As a result of the outrage, the racecourse moved to Prestbury Park but attendance numbers dwindled as the racing grounds were not as good as Cleeve Hill. Luckily, Cheltenham was saved of a tragic death in 1881 when a Mr. W.A Baring Bingham bought Prestbury Park and restored Cheltenham of its reputable name.
The first National Hunt Festival was held 11-years later, though Cheltenham didn’t become the established venue for the National Hunt until 1911, where it has been hosted ever since. In 1924, the prestigious Cheltenham Gold Cup was introduced, a Grade 1 National Hunt chase ran over 3 miles and 2 ½ furlongs which fast became the highlight of The Festival.
The Gold Cup has produced a fair share of memorable and exhilarating moments at Cheltenham.
Cheltenham’s Gold Cup Winners
Before the Gold Cup became the chase that we know it to be now, it was a 3-mile flat race first won by a horse named Spectre.
But in 1924, The Cheltenham Gold Cup was implemented into the steepleracing schedule by “Fog” Rowlands and a few others. This was introduced as a way of encouraging farmers to breed high-class horses to compete in a tough race, as it now required horses to jump over obstacles whilst maintaining a fast pace and what a terrific idea it was!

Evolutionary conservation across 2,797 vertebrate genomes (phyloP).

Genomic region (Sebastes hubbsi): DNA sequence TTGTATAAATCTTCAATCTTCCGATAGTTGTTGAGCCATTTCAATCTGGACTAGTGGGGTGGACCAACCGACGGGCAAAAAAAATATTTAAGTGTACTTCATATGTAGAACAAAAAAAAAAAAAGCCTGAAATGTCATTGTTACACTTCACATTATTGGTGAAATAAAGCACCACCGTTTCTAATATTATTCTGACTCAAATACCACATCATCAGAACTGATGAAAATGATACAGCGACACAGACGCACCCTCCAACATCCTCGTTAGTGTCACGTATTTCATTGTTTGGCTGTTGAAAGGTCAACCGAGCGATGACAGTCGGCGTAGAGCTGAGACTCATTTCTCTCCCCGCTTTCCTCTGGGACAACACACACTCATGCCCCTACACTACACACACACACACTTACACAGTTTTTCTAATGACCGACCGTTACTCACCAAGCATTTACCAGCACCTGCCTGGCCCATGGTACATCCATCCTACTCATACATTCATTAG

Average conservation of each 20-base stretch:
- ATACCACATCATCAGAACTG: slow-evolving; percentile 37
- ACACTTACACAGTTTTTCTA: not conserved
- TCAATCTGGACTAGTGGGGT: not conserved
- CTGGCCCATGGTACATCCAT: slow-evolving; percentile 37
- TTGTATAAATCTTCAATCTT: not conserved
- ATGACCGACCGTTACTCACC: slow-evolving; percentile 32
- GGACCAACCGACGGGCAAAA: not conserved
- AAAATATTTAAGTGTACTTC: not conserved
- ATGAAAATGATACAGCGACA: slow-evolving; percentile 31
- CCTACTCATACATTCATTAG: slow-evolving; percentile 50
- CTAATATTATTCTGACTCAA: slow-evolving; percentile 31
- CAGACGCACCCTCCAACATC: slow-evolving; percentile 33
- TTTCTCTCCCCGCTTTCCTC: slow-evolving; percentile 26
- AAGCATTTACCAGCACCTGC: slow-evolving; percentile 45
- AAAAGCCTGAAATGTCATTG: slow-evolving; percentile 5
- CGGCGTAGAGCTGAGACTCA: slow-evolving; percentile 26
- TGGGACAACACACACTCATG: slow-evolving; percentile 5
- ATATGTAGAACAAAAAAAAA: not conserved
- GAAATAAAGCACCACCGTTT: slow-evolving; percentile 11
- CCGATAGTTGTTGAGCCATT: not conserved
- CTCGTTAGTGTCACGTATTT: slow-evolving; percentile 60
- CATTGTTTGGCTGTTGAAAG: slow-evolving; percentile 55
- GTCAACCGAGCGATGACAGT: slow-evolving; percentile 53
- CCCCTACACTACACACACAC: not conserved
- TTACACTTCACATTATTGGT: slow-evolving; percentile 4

Cheltenham’s First Gold Cup Winner
The first Gold Cup champions were a horse named Red Splash and his jockey, Dick Rees. Red Splash had come in at 5/1 and raced to win around £700, which is equivalent to £28,741 today – still a whopping £595,000 less than what it is ran for now!
Rees was of Welsh origin and is regarded as one of the greatest inter-war jockeys in British history as he also became the first rider to win 100 races in the 1924 National Hunt Season. Red Splash is also a noteworthy icon as he remains one of only three five-year old horses to have won the Gold Cup race.
The original Gold Cup trophy which Dick Rees would have received weighs 644 grams of nine carat gold and is also plated in 18 carat gold. Cheltenham Racecourse only recently acquired the original from a private owner who had kept it in a bank vault since the early 1970s. It is now mounted on a plinth at Cheltenham and modern-day Gold Cup winners take a replica of the original home.